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WGU-Visual Arts 5

WGU-Dance & Critical Thinking

Choreography Formal composition of dance into a meaningful whole, expressing a theme, narrative, or emotion
Ritual Dance Possessing spiritual, religious, ceremonial, symbolic, or magical value
Social Dance Dance with communal, recreational, & social function
Theatre Dance Conceived purely as art & intended to be performed before an audience
Force Amount of energy exerted as dancers perform; movements performed with different amount of force evokes different moods & feelings
Dynamics Describes variety of force & energy expended over time & increases the variety & interest of a dance
Movement Quality Percussive movements: start & stop abruptly, giving sharp definition between positions; sustaining movements: fluid, organic motions as they move from one pose to another
Positive/Negative Audience visualizes the dancer as "positive" space carving through "negative" space of the dancers setting
Focus Choreography directs viewers focus to focal points
Levels Refers to dancers body's relationship to the floor
Symmetry/Asymmetry Principle governing placement of dancers bodies; symmetry: stability & security, asymmetry: stimulation & excitement
Relationships Human: reciprocal actions that mirror human interactions; movement: based on visual qualities
Measurement Mechanical: clocks, metronome, rhythm; natural: heartbeats, breathing, muscle contractions
Tempo/Duration Tempo is speed of dance or speed at which timing is set to measure beats; duration is length of time it takes to perform an action
Compositional Elements Movement, phrase, combination, performance; choreography makes up composition
Compositional Forms “AB” is simple 2 part form, "ABA" form adds complexity; “narrative” form arranges movements & props to tell a story, abstract” form evokes emotional response from the viewer
Positioning Dancers position on stage & in relation to each other is important in contributing to meaning & mood
Improvisation Dancers personal expression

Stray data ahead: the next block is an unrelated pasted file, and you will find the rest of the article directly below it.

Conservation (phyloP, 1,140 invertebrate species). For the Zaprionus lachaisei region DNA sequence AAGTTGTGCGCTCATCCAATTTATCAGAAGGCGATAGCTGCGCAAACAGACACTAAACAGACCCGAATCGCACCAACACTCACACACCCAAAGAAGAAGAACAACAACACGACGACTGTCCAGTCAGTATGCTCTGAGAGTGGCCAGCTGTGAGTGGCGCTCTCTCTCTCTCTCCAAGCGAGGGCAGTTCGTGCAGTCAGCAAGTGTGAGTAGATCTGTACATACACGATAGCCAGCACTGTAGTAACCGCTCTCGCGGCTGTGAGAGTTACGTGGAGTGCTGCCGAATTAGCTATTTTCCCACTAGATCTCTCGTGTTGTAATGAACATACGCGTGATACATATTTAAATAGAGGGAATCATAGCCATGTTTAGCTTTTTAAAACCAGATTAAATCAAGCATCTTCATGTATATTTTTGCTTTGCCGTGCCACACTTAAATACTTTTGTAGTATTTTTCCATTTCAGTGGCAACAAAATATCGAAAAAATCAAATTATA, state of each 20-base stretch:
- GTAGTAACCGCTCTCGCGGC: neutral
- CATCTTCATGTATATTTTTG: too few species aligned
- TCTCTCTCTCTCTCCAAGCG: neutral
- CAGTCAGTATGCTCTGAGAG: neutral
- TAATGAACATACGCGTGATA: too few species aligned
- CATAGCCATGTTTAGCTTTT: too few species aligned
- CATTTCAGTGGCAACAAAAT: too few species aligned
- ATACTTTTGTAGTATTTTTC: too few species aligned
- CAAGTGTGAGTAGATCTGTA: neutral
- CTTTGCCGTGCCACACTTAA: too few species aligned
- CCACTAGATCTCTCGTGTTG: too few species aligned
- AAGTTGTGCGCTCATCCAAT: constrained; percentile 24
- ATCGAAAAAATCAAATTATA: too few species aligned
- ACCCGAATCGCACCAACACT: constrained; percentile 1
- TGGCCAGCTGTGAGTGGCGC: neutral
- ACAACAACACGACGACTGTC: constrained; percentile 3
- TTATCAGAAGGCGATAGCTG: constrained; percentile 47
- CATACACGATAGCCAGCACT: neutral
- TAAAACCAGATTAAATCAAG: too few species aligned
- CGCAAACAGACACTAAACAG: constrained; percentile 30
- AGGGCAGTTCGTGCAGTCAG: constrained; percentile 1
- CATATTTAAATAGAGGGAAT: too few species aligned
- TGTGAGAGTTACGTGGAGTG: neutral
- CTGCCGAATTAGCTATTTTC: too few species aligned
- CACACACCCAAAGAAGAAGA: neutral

Content Literal: dancers use recognizable movements; non-literal: abstract movements for visual impact rather than narrative
Lighting Used more intensely to show mood than in theatre; directs audience to certain stage areas
Theatrical Elements Costumes & props that do not take away form the dance movements
Music & Sound Sets rhythm & establishes mood; also ambient noises
Folk Dance Ritual dance, transmitted to each succeeding generation by demonstration; source of ethnic & national pride
Court Dance Embraced by the aristocracy of Europe, refined, less robust or active, strictly prescribed & highly stylized
Ballet Classical form, features staged presentation of group or solo dancing with music, costumes, scenery, & narrative story
Modern Dance Movement with out inhibition; natural, spontaneous & free, performed barefooted
Jazz Dance Movements & gestures inspired by jazz
Jazz Dance Tap Dance
Jazz Dance Swing Dance
Jazz Dance Boogie-Woogie
Jazz Dance Cakewalk
Jazz Dance Charleston
Jazz Dance Jitterbug
Jazz Dance Break Dancing
Jazz Dance Hip Hop
Court Dance Allemande
Court Dance Courante
Court Dance Sarabande
Court Dance Gigue (Jig)
Court Dance Passepied
Court Dance Bourree
Court Dance Pavane
Court Dance Gavatte
Court Dance Galliard
Court Dance Muneut
Arabesque Classical ballet pose in which the body is supported on one leg & other leg is extended behind with knee straight
Virtuoso Display of impressive technique or skill
Mise en scene Elements of ballet production: sets, scenery, props, costumes, makeup lighting, & special effects
En pointe Ballet skill of dancing on tip toes
Pirouette Ballet; a slow turn on one leg, standing en pointe
Fouette Ballet; a fast spin on one leg, driven by the whipping motion of the other leg
Entrechat Ballet; a jump straight upward, changing the position of the feet while airborne
Jeté Ballet; a leap, pushing off from one leg and landing on the other
Arabesque Ballet; a position, standing on one leg with the other leg extended straight backward
Attitude Ballet; a position, standing on one leg with the other leg extended backward with the knee bent
Tour Ballet; a turn
Saute Ballet; a jump
Battement Ballet; a kick
Pas Ballet; a step, or a dance
Pas de deux Ballet; a "dance for two," or duet
Pas seul Ballet; a "dance alone," or solo
Formal Criticism Only looks at the things you see (or hear) in the work of art or music; the "elements" that make up the piece
Contextual Criticism Looks at the facts and information about the artist, the culture and history involved, the response to the artwork, and also considers an artist's cultural experiences
Structuralism Looks for the underlying myths and symbols that occur in artworks from various periods and tries to make connections with how artists use these symbols to communicate ideas; the relationship of these elements within the artwork to one another
Deconstruction Looks to take apart the underlying structure in an artwork and states that no single meaning or absolute truth can be derived from the artwork
Normative Value Set forth as norms or ideals or what ought to be
Intrinsic Value Value of an activity or object involving the immediacy of feeling; belonging to its essential nature or constitution
Extrinsic Value Applies to what is distinctly outside an activity or object; or is not contained in or derived from its essential nature
Created by: lpedro